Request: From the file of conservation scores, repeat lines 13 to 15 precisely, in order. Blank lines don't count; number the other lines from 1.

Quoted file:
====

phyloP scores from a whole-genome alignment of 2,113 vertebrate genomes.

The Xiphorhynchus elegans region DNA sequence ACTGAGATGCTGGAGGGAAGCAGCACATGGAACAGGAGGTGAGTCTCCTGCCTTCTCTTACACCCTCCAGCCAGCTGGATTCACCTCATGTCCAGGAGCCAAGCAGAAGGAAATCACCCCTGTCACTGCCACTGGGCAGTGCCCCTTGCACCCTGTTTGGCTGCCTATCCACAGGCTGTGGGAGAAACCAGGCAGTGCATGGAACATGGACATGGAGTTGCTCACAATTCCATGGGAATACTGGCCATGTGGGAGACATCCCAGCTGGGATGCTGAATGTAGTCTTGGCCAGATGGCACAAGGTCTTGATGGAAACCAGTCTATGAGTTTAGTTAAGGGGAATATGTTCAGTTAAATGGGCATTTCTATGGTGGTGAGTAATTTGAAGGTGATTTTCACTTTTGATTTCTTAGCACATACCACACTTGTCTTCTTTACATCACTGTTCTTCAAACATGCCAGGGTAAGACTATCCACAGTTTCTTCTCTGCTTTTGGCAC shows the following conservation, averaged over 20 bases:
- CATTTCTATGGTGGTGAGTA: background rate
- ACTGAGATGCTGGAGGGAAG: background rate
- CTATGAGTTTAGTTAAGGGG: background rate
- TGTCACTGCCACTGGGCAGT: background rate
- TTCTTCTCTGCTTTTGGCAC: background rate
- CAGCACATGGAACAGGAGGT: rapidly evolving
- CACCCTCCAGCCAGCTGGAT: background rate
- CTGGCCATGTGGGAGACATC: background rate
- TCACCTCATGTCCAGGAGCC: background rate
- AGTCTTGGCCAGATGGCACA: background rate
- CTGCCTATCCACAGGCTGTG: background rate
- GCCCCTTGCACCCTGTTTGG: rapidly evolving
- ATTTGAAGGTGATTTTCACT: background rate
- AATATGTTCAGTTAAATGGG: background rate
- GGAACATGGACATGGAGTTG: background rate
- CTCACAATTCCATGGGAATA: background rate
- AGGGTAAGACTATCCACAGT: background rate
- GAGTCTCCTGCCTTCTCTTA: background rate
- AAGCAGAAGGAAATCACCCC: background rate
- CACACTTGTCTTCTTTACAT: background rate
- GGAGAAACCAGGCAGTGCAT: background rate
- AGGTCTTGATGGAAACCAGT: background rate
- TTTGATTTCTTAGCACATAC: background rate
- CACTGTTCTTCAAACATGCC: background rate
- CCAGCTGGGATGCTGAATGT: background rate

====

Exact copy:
- CTGCCTATCCACAGGCTGTG: background rate
- GCCCCTTGCACCCTGTTTGG: rapidly evolving
- ATTTGAAGGTGATTTTCACT: background rate